Exhalation – Brilliance With Every Breath It Takes

71wcezdltrlEveryone should read this book. Last year I decided to watch the movie Arrival on a whim. It was already late, I just wanted something on in the background while I did work in bed, and I thought it looked like a fun movie I might enjoy half watching. Two hours later, I woke my wife up because I was sobbing so hard and then since she was now awake, I proceeded to rave to her about one of my new favorite movies. If you haven’t seen Arrival, you should do so. But what does that have to do with today’s review? Well if you live under a rock like me and are also somehow unaware of the Science Fiction sensation Ted Chiang, the movie Arrival is based on a short story that he wrote. Although he is quite famous and accomplished, I somehow hadn’t heard of him. Luckily for me, a kind and thoughtful friend, who knew of my love for Arrival, purchased Chiang’s latest collection of short stories, Exhalation, for my birthday. I don’t usually like short stories because I feel they have a harder time telling meaningful stories compared to full novels. So while I was excited to check out more from Chiang, I put the book low in my to-read pile, but with the looming deadline of our best of 2019 list, I decided to read it in case it deserved a spot on our best of 2019 list. Spoilers, it does, and way at the top.

As I mentioned before, Exhalation is a short story collection that is about three hundred pages long. There are nine stories in the collection, and they vary wildly in length with one being less than four pages long and another taking up a third of the page count at around one hundred and ten pages. I decided I was going to read one story a night over a week and some and use the book as a nice palette cleanser for my larger books. That did not happen; I read the entire thing in a single sitting and then went back and reread some of the stories I liked more. What I expected was a brilliant and talented sci-fi writer spitballing some ideas in a stream of consciousness. What I got was some of the most thoughtful, thought-provoking, and mesmerizing explorations of both classic science fiction quandaries and new ideas I had never considered. The nine stories in the collection and a quick line on their topics are:

  • “The Merchant and the Alchemist’s Gate” – Time travel and destiny
  • “Exhalation” – Nature of the universe
  • “What’s Expected of Us” – Nature of free will
  • “The Lifecycle of Software Objects” – Nature of AI
  • “Dacey’s Patent Automatic Nanny” – Human development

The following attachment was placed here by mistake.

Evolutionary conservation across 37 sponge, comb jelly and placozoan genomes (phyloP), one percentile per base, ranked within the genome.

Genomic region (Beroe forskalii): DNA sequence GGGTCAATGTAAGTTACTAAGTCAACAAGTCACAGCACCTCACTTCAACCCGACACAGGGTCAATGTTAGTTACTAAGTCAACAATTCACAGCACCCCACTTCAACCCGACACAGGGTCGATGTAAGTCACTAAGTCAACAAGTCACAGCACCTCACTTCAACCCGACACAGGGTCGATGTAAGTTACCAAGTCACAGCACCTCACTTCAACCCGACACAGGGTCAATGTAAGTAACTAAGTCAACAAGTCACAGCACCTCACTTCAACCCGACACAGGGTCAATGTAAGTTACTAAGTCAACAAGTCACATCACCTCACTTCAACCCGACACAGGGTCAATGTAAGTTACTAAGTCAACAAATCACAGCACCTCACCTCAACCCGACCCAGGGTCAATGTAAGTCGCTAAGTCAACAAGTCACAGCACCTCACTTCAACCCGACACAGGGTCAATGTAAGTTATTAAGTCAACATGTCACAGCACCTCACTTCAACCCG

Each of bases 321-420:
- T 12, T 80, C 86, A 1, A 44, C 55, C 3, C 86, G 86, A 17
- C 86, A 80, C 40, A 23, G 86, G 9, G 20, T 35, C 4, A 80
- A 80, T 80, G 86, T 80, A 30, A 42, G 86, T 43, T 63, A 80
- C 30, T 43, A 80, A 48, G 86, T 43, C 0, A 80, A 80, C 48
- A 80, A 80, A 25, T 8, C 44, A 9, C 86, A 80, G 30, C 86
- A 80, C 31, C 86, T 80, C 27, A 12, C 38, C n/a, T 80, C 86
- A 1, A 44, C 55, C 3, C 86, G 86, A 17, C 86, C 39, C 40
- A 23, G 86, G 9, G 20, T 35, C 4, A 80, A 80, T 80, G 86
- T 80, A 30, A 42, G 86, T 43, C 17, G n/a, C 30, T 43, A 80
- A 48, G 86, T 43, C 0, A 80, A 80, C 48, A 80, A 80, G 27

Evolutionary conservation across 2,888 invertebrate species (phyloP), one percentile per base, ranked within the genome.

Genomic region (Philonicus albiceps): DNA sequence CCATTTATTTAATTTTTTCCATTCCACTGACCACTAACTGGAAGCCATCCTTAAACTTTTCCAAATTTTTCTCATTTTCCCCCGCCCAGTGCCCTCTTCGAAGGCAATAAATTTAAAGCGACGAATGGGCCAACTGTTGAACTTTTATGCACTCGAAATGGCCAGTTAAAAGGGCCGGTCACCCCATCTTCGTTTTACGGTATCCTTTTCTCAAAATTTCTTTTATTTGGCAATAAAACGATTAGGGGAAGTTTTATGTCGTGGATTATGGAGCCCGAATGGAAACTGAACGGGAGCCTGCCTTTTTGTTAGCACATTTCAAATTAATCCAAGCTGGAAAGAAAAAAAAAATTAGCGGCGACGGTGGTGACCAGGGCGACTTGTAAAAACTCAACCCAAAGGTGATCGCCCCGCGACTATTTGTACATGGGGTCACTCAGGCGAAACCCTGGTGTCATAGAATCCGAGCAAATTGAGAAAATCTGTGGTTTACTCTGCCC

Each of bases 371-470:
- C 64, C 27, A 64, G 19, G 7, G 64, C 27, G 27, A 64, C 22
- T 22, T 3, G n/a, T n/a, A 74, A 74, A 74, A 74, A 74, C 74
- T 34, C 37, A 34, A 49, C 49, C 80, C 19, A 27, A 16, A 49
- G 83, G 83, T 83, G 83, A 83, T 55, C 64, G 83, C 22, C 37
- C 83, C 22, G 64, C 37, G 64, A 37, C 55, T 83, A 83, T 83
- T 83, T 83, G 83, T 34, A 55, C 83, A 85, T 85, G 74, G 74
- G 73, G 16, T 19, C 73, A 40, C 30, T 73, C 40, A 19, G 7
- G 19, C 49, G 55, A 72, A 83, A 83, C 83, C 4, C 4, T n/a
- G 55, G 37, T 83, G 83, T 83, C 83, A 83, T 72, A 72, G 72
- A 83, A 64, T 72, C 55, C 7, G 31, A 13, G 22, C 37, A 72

• “The Truth of Fact, the Truth of Feeling” – Historical accuracy
  • “The Great Silence” – The search for intelligent life
  • “Omphalos” – Creationism
  • “Anxiety is the Dizziness of Freedom” – Decisions and their Consequences

Many of the stories have been previously published in other places and cover a long period of time in Chiang’s writing career. Chiang clearly curated the selection, allowing the stories to enhance each other and the larger themes of the collection. I loved almost all of the stories and feel it was probably the strongest short story collection I have read. The only story I wasn’t completely enamored with was the longest one, The Lifecycle of Software Objects, because I felt it was a little slow and was about a subject I find less interesting. That said, even my least favorite story I still consider a work of art.

Chiang has beautiful prose that is both efficient and evocative in its descriptions. He seems like an author that thrives in the short story format and knows how to do more with less than most other authors I have read. He also has an Einstein-esk quality about him in that he seems to strive to make complicated topics as comprehensible and accessible as possible. I think anyone, regardless of their affinity with science fiction, can pick up and enjoy this book. Chiang presents complex, nuanced ideas and arguments but compacts them with brilliant minimalism to make them easily digestible, without sacrificing depth.

The two shorts that best exemplify Chiang’s incredible ability to emotionally and intellectually capture his reader are What’s Expected of Us and The Great Silence. At less than four pages, I laughed when I opened the book to What’s Expected of Us? I thought, “What argument can an author possibly make in four pages that is meaningful?”. The story is about a simple beeper that is precognitive. It knows when you are going to press it and will light up a second before you do. In the four pages of the story, Chiang argues that the existence of such a device disproves the idea of free will and if you can accurately predict any event in the future, you can accurately predict all events in the future. It would be an impressive concept in a full book but is all the more so because it is explored in depth in such a short space. The second story, The Great Silence, is based on the actual grey parrot Alex who showed signs of self-awareness and high intelligence while he was alive. The story is about how in humanities search for extraterrestrial life they are so focused on the stars that they can’t recognize intelligent life right in front of them. At eight pages in length, this story managed to move me and break my heart at the same time.

One thing I particularly appreciate about Exhalation is there is an author’s note at the back. In it, Chiang talks about the inspiration and experience that inspired each story and helps you better understand the motivations and meanings of each story. As a whole, the collection exudes purpose, thoughtfulness, and curiosity. I think this would be a perfect book for any book club because there is so much that I want to talk about with people who have finished the stories. Since finishing the book I have harassed multiple friends into buying it and going on the journey through the stories. If you are looking for a Holiday gift for a reader than look no further. Exhalation by Ted Chiang is easily one of the best books that have come out this year, and you absolutely should have a copy on your shelves. To the person who bought it for me as a gift, thank you.

Rating: Exhalation – 10/10
-Andrew